The Importance Of VVTs In Your Turbo Engine

In recent years, to keep up with ever growing strict emissions and fuel economy requirements, automakers have turned to the “big-three’’ engine technologies: turbocharging, direct fuel injection and variable valve timing or VVT for short.

The VVT’s name may be longer that the component its self, but its job is crucial for the smooth operation of your turbocharged engine.

Now, you are probably wondering what exactly the VVT does, just hang tight for a second and I’ll give a real-life example.

The basic idea is that the VVT opens and closes to allow more less fuel and oxygen enter the cylinder according to the conditions.

Here’s that example I promised. Imagine for a second that your cruising down the highway, a large semi pulls up along side you. As you press down on the accelerator, the VVT in your engine increases the flow of fuel to the cylinders.

With a fresh burst of speed, you pass the truck.

The VVT allows just the right amount of fuel to enter the cylinder to give just the right amount of speed and torque.

The critical parts to the system are the components responsible for speeding up or slowing down the valve timing to response to driving conditions.

Some systems are slightly different, though they all use motor oil as a hydraulic fluid to move the critical pieces. Many accomplish this with cam phasers that provide extra rotation to the camshaft, thereby adjusting when the valves open and close.

Most of a turbo engine's characteristics come from how far and long it’s intake exhaust valves open, and when they open and close. If you open the valves more, and keep them open longer, you get a powerful, muscle-car idle and high-rpm horsepower.

If you do the opposite, and you get a more civilized engine with a consisting idle, good low-rpm torque, superior fuel economy and lower emissions.

It is the job of the VVT to give just the right amount of balance.

The solenoid directs the oil flow based on info from the computer. As the pressurized oil enters the middle ring. Then it sends oil out the top or bottom ring to speed up or slow down the timing.

In the case of this engine, deposits of impurities prevent the oil from flowing properly. The computer then detects incorrect valve timing and illuminates the check-engine light.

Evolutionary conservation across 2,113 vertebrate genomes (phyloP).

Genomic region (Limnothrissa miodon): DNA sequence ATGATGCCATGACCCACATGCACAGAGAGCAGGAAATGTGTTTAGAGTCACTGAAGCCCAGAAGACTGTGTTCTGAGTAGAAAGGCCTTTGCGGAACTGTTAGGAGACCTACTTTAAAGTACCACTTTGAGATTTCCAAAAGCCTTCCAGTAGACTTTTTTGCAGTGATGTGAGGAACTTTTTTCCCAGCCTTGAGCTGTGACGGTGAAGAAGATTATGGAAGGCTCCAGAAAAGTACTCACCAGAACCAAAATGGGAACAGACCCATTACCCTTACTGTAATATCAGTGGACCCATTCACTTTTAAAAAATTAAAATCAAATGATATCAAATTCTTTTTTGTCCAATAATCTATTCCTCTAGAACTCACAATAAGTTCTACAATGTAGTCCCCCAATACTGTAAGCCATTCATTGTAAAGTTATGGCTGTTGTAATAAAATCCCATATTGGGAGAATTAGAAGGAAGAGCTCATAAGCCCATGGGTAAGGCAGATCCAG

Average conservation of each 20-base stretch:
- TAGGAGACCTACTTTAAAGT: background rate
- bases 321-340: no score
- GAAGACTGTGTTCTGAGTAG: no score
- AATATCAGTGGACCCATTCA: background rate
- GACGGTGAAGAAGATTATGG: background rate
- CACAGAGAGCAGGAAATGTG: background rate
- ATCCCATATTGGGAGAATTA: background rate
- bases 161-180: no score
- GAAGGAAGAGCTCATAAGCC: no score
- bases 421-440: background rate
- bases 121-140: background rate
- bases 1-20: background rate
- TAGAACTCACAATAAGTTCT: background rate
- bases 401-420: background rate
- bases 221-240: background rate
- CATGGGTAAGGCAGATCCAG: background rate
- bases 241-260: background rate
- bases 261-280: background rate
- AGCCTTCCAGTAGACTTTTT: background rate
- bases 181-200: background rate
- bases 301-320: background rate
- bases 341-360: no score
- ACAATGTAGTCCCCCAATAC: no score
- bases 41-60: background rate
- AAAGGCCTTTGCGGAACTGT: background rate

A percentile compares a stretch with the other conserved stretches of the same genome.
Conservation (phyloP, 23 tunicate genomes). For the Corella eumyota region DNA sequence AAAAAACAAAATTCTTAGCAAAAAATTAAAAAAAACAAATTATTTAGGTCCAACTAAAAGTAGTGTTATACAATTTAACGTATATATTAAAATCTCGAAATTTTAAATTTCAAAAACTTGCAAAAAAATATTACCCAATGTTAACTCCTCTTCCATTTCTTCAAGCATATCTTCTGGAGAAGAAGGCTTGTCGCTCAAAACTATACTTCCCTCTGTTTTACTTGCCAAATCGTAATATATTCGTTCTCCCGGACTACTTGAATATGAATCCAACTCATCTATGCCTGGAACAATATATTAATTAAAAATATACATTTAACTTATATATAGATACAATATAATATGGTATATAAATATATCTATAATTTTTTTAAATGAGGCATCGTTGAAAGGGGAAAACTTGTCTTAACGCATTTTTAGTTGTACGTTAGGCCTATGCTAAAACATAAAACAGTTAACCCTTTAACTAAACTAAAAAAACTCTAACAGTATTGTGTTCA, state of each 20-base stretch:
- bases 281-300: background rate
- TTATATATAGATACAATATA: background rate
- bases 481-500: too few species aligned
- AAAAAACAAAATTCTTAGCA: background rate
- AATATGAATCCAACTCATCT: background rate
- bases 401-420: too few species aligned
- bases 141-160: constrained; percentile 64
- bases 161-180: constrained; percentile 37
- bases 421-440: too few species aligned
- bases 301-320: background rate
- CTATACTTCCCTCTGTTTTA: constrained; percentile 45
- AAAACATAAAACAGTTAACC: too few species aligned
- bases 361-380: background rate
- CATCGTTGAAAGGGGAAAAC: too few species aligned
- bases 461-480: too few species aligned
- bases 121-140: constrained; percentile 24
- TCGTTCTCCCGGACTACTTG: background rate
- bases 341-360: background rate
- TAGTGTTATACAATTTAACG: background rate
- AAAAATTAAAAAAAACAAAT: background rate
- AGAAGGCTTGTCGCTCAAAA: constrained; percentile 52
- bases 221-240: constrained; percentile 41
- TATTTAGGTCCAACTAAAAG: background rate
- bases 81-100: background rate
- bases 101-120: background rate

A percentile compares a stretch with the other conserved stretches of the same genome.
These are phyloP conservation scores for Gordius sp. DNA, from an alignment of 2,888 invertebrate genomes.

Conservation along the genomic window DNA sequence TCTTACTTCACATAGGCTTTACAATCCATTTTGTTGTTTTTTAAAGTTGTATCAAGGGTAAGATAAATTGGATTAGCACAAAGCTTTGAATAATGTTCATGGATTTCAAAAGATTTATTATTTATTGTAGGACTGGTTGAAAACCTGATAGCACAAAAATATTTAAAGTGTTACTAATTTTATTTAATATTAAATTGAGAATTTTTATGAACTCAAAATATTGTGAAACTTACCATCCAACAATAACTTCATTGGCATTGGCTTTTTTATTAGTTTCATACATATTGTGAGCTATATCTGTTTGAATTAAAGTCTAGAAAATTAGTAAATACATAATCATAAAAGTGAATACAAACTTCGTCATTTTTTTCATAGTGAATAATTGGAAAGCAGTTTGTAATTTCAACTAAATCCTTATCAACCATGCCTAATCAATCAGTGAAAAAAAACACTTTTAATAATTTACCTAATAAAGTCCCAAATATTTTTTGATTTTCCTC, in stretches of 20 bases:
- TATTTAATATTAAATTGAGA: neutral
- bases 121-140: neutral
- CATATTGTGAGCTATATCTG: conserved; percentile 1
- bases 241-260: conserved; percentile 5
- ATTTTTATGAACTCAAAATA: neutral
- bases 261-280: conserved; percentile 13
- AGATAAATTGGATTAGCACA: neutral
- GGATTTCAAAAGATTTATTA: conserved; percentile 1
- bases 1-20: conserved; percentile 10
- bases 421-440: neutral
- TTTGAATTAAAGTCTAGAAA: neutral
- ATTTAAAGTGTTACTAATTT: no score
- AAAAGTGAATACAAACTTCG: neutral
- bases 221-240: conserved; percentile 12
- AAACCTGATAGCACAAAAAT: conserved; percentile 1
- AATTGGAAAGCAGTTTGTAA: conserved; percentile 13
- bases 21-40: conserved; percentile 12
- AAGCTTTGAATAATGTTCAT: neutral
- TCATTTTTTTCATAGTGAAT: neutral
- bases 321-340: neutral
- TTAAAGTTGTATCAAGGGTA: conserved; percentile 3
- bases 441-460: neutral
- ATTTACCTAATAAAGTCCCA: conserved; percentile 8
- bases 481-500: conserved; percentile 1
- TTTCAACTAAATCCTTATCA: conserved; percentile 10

VVT components typically contain tiny openings that the oil flows through to function properly, these openings are .007 of an inch across, which is about the thickness of two sheets of paper.

Even the slightest amount of sludge can lodge in these tiny openings and negatively affect the system. (See picture.)

In some cases, dealerships view these problems as non-serviceable and they recommend a costly engine replacement instead of repairs.

The good news is, many VVT issues can be completely avoided simply with a combination of proper maintenance and high-quality oil and filtration. AMSOIL synthetic motor oil resists deposits and sludge better than conventional oils, helping keep sensitive VVT components clean and functioning properly. It also resists viscosity loss, meaning it consistently performs the duties of a hydraulic fluid, which is vital to proper operation of VVT components.

A large majority of vehicles have VVT engines, so be extra sure to follow appropriate oil change guidelines. Many engines with VVT are also turbocharged, including Ford Eco-Boost and Chevy Turbo Diesel.

Turbocharged engines automatically fall under the severe-service category, meaning customers who use Signature Series Synthetic Motor Oil can extend their drain intervals up to 15,000 miles, 700 hours or one year if they choose.

Even if you are not interested in extended drain intervals, Signature Series is an excellent choice for maximum engine and turbocharger protection. You should also be using AMSOIL Ea® Oil Filters. They offer a filtering efficiency of 98.7 percent at 20 microns. Twenty microns is roughly 10 times smaller than the openings in the solenoids pictured above. Compared to conventional filters, Ea Oil Filters do a better job trapping and holding the deposits that could otherwise end up negatively affecting VVT components.

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